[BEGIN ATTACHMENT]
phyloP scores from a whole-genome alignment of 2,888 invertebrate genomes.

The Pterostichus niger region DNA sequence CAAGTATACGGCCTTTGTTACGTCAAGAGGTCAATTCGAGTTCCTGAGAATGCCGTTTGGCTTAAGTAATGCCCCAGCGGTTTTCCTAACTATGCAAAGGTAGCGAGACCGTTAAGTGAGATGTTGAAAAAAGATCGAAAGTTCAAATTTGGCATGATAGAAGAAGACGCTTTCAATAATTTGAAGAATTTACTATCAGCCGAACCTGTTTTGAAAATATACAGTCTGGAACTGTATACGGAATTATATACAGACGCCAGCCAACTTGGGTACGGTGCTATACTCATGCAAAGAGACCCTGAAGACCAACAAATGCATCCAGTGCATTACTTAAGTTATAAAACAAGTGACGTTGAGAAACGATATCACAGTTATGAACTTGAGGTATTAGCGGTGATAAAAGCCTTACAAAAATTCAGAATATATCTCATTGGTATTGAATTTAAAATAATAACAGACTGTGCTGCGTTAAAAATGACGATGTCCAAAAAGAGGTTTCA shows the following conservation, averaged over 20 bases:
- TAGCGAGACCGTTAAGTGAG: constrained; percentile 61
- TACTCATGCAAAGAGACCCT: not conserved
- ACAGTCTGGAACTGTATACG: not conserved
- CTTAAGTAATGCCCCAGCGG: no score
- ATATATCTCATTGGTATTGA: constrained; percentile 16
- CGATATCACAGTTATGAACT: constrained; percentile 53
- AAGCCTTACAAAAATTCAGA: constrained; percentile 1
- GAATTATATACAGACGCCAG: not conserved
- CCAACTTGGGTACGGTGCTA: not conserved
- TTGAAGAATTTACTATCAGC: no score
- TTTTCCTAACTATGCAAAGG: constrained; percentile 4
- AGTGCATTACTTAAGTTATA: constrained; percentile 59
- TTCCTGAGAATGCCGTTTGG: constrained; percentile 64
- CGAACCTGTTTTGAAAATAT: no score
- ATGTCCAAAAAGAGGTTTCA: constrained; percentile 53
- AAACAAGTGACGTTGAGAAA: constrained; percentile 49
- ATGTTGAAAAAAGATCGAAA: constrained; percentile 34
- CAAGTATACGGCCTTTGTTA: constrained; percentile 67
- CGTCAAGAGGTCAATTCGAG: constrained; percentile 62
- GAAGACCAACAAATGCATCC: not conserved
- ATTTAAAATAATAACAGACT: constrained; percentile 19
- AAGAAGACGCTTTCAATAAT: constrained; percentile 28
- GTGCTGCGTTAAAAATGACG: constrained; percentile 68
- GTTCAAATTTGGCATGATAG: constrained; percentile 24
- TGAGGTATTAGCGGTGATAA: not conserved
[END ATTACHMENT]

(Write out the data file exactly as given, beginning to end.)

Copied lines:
phyloP scores from a whole-genome alignment of 2,888 invertebrate genomes.

The Pterostichus niger region DNA sequence CAAGTATACGGCCTTTGTTACGTCAAGAGGTCAATTCGAGTTCCTGAGAATGCCGTTTGGCTTAAGTAATGCCCCAGCGGTTTTCCTAACTATGCAAAGGTAGCGAGACCGTTAAGTGAGATGTTGAAAAAAGATCGAAAGTTCAAATTTGGCATGATAGAAGAAGACGCTTTCAATAATTTGAAGAATTTACTATCAGCCGAACCTGTTTTGAAAATATACAGTCTGGAACTGTATACGGAATTATATACAGACGCCAGCCAACTTGGGTACGGTGCTATACTCATGCAAAGAGACCCTGAAGACCAACAAATGCATCCAGTGCATTACTTAAGTTATAAAACAAGTGACGTTGAGAAACGATATCACAGTTATGAACTTGAGGTATTAGCGGTGATAAAAGCCTTACAAAAATTCAGAATATATCTCATTGGTATTGAATTTAAAATAATAACAGACTGTGCTGCGTTAAAAATGACGATGTCCAAAAAGAGGTTTCA shows the following conservation, averaged over 20 bases:
- TAGCGAGACCGTTAAGTGAG: constrained; percentile 61
- TACTCATGCAAAGAGACCCT: not conserved
- ACAGTCTGGAACTGTATACG: not conserved
- CTTAAGTAATGCCCCAGCGG: no score
- ATATATCTCATTGGTATTGA: constrained; percentile 16
- CGATATCACAGTTATGAACT: constrained; percentile 53
- AAGCCTTACAAAAATTCAGA: constrained; percentile 1
- GAATTATATACAGACGCCAG: not conserved
- CCAACTTGGGTACGGTGCTA: not conserved
- TTGAAGAATTTACTATCAGC: no score
- TTTTCCTAACTATGCAAAGG: constrained; percentile 4
- AGTGCATTACTTAAGTTATA: constrained; percentile 59
- TTCCTGAGAATGCCGTTTGG: constrained; percentile 64
- CGAACCTGTTTTGAAAATAT: no score
- ATGTCCAAAAAGAGGTTTCA: constrained; percentile 53
- AAACAAGTGACGTTGAGAAA: constrained; percentile 49
- ATGTTGAAAAAAGATCGAAA: constrained; percentile 34
- CAAGTATACGGCCTTTGTTA: constrained; percentile 67
- CGTCAAGAGGTCAATTCGAG: constrained; percentile 62
- GAAGACCAACAAATGCATCC: not conserved
- ATTTAAAATAATAACAGACT: constrained; percentile 19
- AAGAAGACGCTTTCAATAAT: constrained; percentile 28
- GTGCTGCGTTAAAAATGACG: constrained; percentile 68
- GTTCAAATTTGGCATGATAG: constrained; percentile 24
- TGAGGTATTAGCGGTGATAA: not conserved